Junseok Chae, Research Faculty
Connection One Research Center, School of Electrical, Computer and Energy Engineering, Arizona State University
Wednesday, February 25, 2015
Goldwater Center (GWC) 487, Tempe campus [map]
Brain is full of resources; yet very little is known. Among many available techniques, monitoring neuropotentials, generated from neurons, offers understanding basic physiology and functions of the massively complex brain. The need for a reliable and safe long-term chronic implantable neural recorder is critical to lifting current barriers that limit progress in developing clinically viable treatments of the wide range of neurologically-associated disorders. A wireless fully-passive neural recorder may uplift limitations of current clinically implemented wired neural recorders as well as research-level wireless recorders in an attempt to devise a more feasible bridge between research limited technology and medically practiced solutions. The nature of wireless and fully-passive acquisition of neuropotentials allows the neural recorder virtually consumes no additional energy (no batteries, power harvesting/regulating components). The enabling key technology of wireless and fully-passive operation is electromagnetic (EM) backscattering effect. An external interrogator shines RF carrier (at 2.45 GHz) to the neural implant, which excites a passive mixer, integrated on the implant, to convert neuropotentials (up to 10 kHz) and is backscattered to the interrogator where the neuropotentials are recovered. The passive scheme eliminates the need for implanted internal power supplies or harvesting units and in effect substantially reduces heat dissipation and physical footprint. Furthermore, the stand-alone implant does not require any intra-cranial or percutaneous wiring, minimizing adverse complications related to infection, CSF leakage, and physical trauma. The wireless passive recorder may pioneer a broad range of clinical applications and advance scientific brain understanding.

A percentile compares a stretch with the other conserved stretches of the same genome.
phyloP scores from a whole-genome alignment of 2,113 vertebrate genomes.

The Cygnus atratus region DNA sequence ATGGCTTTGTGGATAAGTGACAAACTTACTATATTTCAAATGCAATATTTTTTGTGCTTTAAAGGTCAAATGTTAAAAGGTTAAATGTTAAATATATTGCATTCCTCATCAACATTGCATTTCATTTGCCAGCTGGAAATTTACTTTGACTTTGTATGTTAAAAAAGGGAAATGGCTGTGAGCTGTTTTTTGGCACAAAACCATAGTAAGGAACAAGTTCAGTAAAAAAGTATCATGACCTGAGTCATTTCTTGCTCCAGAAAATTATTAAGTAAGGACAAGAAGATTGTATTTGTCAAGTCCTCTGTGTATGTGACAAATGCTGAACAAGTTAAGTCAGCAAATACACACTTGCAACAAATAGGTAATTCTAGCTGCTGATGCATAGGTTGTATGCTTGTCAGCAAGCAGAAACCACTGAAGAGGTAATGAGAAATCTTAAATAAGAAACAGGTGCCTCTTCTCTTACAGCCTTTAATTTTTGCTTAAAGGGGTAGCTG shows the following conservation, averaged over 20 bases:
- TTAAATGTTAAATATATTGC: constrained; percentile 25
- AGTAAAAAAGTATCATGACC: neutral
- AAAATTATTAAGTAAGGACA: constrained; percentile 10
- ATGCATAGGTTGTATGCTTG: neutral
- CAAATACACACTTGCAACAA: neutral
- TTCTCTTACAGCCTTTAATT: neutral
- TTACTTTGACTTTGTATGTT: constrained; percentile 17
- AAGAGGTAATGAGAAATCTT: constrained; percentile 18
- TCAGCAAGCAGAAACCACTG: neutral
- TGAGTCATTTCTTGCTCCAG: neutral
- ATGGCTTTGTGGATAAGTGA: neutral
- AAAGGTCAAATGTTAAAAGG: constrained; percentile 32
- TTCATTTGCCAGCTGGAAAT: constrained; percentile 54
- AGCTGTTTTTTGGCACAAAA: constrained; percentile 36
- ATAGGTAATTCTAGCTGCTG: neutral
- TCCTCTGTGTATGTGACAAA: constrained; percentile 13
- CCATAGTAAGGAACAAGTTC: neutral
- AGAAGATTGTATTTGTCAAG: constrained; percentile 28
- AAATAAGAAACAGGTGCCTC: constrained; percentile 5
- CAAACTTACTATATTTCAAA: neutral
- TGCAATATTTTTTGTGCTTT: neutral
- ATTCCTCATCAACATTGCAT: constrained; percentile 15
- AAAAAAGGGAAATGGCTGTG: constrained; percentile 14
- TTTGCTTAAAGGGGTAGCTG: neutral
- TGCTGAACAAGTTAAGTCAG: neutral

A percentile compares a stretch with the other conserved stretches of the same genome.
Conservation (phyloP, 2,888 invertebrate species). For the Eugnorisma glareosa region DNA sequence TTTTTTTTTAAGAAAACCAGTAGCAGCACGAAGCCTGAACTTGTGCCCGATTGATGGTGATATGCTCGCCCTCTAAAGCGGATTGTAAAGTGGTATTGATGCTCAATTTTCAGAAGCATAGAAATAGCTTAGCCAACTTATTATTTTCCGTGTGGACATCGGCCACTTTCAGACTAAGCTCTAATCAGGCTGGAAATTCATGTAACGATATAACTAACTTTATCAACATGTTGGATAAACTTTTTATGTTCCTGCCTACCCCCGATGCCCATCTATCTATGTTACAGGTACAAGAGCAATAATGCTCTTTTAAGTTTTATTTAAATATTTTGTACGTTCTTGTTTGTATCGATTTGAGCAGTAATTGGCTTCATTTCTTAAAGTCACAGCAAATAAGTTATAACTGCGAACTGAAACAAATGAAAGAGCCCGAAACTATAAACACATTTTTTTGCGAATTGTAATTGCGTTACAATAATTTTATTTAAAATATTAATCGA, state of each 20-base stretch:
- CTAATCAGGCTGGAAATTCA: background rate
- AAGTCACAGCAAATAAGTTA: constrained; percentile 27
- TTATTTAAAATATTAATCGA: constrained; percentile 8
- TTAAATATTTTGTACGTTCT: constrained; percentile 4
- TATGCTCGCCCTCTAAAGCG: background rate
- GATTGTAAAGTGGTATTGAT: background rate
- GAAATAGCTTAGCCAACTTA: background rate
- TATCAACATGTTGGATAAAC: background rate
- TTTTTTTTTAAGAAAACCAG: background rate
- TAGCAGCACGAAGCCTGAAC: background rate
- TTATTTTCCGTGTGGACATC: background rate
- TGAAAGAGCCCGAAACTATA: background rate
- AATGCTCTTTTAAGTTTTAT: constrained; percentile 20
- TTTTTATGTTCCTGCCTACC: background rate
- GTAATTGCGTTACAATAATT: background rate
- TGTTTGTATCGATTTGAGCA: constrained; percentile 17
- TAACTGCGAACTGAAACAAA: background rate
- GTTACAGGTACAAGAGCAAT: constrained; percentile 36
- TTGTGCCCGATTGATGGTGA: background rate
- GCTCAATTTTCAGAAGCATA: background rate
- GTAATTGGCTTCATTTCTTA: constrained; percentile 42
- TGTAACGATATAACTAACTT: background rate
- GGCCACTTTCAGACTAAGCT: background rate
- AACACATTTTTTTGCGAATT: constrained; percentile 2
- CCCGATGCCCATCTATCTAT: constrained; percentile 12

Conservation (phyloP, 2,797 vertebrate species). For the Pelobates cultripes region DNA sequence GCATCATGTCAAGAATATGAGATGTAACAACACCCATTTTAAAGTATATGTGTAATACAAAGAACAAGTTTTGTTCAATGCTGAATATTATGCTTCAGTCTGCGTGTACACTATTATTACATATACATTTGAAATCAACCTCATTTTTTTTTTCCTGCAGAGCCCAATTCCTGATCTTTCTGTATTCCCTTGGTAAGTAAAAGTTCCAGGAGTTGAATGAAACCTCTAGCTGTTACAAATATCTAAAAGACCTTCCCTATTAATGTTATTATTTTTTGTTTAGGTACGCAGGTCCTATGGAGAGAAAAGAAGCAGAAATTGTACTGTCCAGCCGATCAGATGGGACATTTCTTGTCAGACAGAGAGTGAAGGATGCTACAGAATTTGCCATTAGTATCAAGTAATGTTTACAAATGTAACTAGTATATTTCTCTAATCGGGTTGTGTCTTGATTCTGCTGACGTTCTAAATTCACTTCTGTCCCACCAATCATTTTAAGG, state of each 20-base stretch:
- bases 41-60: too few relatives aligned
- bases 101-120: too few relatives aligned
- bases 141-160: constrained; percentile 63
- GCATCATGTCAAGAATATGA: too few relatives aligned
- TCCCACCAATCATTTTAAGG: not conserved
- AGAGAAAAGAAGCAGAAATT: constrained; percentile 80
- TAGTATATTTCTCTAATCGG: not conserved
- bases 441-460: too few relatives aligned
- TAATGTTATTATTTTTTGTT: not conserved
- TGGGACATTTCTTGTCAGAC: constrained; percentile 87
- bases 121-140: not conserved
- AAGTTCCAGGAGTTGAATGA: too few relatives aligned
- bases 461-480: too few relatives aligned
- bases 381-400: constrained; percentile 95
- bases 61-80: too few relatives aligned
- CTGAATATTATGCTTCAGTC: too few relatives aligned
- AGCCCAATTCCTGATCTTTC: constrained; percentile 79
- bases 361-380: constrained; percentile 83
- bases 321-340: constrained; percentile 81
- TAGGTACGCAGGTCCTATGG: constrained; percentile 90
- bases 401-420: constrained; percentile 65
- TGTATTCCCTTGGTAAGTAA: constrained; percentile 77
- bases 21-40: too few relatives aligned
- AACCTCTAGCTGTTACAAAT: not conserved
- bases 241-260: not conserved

In addition to the wireless passive neural recorder, the talk briefly summarizes MEMS (Micro-Electro-Mechanical-System) biosensor research activities at Arizona State University, including protein sensor array, implantable passive CSF regulator, bladder cancer sensor, and bacteria battery .
A Wireless Fully-Passive Neural Recorder
Junseok Chae received the B.S. degree in metallurgical engineering from the Korea University, Seoul, Korea, in 1998, and the M.S. and Ph.D. degrees in EECS (Electrical Engineering and Computer Science) from the University of Michigan, Ann Arbor, in 2000 and 2003, respectively. After a couple of years of being a research fellow at Michigan, he joined Arizona State University as an assistant professor in electrical engineering in 2005 and now he is an associate professor. His research areas of interest are MEMS for biomedical/bioenergy applications.
He received the 1st place prize and the best paper award in DAC (Design Automation Conference) student design contest in 2001. He has published over 100 journal and conference articles, one book, seven book chapters, and holds three US patents. He serves as a technical program committee member of IEEE MEMS conference and He received NSF (National Science Foundation) CAREER award on MEMS protein sensor array.
Pizza and drinks will be served
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